“The Quantum Universe” and “How to teach quantum physics to your dog”
I’ve written previously about how it can be difficult to move from the basics of a subject to the more complex aspects. Quantum mechanics is a good case in point. There are many many books that introduce the subject to a non-expert user, and just as many undergraduate and graduate textbooks that try and turn those inspired by the popular science into experts. It’s a big jump between the two. Brian Cox and Jeff Forshaw’s book, “The Quantum Universe, Everything that can Happen Does Happen” is possible an attempt to try and bridge the gap between the two. It covers many of the familiar aspects of the popular science book, but tries and to discuss this in terms of Feynman path integrals (without too much of the calculation) and attempts to give, in my view at least, a slightly different spin on the ‘weirdness’ of quantum mechanics.
The main thrust of the book has been caught up in a little bit of internet controversy (here and here, for example), in which Cox described the change in energy of an electron in a lump of diamond to be inextricably linked to the energy of every other in the Universe, and that due to the Pauli Exclusion Principle, in which no two fermions can exist in the same quantum state, if the energy of one changes, then the energy of every other electron changes in response. Everything is connected to everything else.
This goes to show you have to be very careful about how you present complex science in public, and the more famous you get the more careful you have to be. Cox seems to have oversimplified in the TV lecture, and even if correct it does seem a bit of a sales gimmick in this case, as any changes are simply t0o small to be measured. In addition there does seem to be a little bit of confusion with this idea when discussing degeneracy pressure in neutron stars in the final, fairly technical chapter.
While the book is interesting I did find it rather hard work due to the use of a ‘clocks’ analogy that is used to describe quantum interference effects, and which is used throughout the book. I didn’t find it a very intuitive analogy, and coupled with the somewhat wordy explanations, and lack of diagrams (and diagrams on pages away from the explanations dealing with them) I’m not sure I’d recommend the book to anyone other than with a desperate need to keep up to date with Brain Cox’s popular science output. The book should be applauded for the introduction of topics such as semiconductors and attempt to do a real world calculation at the end, although I’m not really sure who this is intended for.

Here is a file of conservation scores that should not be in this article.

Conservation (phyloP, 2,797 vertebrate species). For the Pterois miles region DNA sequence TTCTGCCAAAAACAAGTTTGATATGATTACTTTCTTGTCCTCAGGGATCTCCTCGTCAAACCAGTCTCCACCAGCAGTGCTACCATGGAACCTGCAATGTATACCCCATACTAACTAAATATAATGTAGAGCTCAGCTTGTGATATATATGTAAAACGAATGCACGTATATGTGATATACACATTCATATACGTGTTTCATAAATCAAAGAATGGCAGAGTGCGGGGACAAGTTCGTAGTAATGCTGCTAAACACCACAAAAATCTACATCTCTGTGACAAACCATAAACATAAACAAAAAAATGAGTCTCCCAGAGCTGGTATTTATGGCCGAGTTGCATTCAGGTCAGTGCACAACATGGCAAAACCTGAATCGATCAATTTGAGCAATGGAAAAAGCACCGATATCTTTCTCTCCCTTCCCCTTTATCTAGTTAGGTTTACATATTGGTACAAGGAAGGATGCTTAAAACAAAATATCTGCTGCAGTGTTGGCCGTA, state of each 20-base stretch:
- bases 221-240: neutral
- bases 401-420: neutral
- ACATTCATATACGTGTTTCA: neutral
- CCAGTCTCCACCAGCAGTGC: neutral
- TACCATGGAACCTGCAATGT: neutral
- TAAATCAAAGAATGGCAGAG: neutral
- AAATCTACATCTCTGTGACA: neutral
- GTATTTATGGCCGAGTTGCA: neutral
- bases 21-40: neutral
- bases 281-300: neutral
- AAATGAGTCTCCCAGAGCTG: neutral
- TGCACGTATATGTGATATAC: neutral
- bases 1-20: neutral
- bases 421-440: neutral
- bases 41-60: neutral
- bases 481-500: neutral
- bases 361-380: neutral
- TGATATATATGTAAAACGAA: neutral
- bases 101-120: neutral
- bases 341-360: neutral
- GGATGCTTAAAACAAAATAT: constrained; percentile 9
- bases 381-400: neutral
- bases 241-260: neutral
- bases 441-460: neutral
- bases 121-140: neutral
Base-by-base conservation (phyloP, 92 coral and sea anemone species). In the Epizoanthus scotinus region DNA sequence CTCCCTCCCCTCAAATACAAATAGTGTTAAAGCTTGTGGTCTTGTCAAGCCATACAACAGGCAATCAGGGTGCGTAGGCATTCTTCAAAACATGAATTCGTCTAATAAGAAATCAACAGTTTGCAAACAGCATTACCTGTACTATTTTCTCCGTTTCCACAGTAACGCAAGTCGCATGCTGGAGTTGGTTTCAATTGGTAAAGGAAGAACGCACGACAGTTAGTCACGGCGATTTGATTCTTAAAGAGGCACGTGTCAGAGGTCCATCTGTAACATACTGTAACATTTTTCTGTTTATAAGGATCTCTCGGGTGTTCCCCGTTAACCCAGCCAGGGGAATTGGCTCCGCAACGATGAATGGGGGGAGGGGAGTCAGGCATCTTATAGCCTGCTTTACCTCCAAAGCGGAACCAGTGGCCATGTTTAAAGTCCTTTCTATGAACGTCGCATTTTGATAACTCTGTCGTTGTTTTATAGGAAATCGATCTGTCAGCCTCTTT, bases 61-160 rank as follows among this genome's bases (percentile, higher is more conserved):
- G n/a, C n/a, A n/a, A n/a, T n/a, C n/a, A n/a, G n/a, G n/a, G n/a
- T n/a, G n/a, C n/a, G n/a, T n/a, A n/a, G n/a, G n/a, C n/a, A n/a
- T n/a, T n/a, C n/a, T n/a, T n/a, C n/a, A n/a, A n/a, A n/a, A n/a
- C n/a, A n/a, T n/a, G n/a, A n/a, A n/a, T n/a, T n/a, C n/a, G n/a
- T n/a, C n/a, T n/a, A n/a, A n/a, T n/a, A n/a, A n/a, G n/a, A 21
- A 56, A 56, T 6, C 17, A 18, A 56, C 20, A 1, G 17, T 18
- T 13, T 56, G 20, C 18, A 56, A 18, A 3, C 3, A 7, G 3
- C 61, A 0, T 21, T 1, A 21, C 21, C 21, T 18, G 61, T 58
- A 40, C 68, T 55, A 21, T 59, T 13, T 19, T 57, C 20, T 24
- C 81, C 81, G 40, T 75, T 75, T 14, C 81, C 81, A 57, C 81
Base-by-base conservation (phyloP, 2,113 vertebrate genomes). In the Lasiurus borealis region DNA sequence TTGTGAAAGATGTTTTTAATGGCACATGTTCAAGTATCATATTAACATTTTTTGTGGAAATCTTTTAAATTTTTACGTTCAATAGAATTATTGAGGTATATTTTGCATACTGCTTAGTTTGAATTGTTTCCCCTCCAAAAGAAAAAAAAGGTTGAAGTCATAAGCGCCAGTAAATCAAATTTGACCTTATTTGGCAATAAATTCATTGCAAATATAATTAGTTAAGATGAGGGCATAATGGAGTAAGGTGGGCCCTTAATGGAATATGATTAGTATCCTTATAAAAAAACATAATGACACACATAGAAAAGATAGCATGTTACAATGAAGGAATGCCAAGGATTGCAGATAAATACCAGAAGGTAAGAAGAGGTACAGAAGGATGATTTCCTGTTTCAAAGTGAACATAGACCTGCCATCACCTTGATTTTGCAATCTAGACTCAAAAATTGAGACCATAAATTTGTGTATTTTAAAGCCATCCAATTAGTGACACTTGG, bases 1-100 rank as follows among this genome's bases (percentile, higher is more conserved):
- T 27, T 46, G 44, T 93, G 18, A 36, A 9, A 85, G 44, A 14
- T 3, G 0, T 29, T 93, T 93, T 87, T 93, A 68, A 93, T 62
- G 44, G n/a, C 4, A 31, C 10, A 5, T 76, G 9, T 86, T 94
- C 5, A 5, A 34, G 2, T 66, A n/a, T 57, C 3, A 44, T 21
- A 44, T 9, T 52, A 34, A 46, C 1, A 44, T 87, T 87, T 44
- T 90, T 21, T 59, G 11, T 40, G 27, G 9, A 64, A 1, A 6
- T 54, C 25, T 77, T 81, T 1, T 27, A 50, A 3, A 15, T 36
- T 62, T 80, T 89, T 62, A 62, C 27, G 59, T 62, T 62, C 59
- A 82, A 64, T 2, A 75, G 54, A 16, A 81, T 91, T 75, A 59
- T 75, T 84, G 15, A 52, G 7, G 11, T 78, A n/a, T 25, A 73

I amy be wrong, but I don’t think Brian Cox does much in the way of undergraduate teaching. Someone who does is Chad Orzel, from Union College, who has written a much clearer explanation of quantum physics with his “How to teach quantum physics to your dog“. In this book much of the same material is covered in a much clearer and more concise fashion. It doesn’t have as much technical info as “The Quantum Universe”, but covers the material well, from the basic ideas of quantum uncertainty all the way to quantum teleportation. The hook here is that the discussion is framed as a sort of Socratic dialogue between Orzel and his Dog Emmy. Initially I thought this would just annoy me, but I got used to it quickly and it really helps the explanations to have an interjector asking sensible questions about the validity of what has just been said (always good when dealing with quantum physics!). In many ways this looks like a smart undergraduate asking the questions (although with less squirrels) and I suspect that this clarity of thought has come from extensive interactions with inquiring young minds. I really enjoyed the book, and the only weak explanation, where the technicalities prove a bit too much for many questions, was on the teleportation chapter.
There are lots and lots of books on quantum theory in the popular market place, but if I were looking to invest in one of the newer ones, then I’d plump with Orzel’s book and Emmy’s bunnies. It’s a nice refresher with good explanations, and is well suited for senior school pupils. Cox and Forshaw’s book is, I feel, trying to being a Feynman’s QED for a modern age, but comes up short with more muddled explanations. It is to be commended for trying to take on some very challenging ideas though.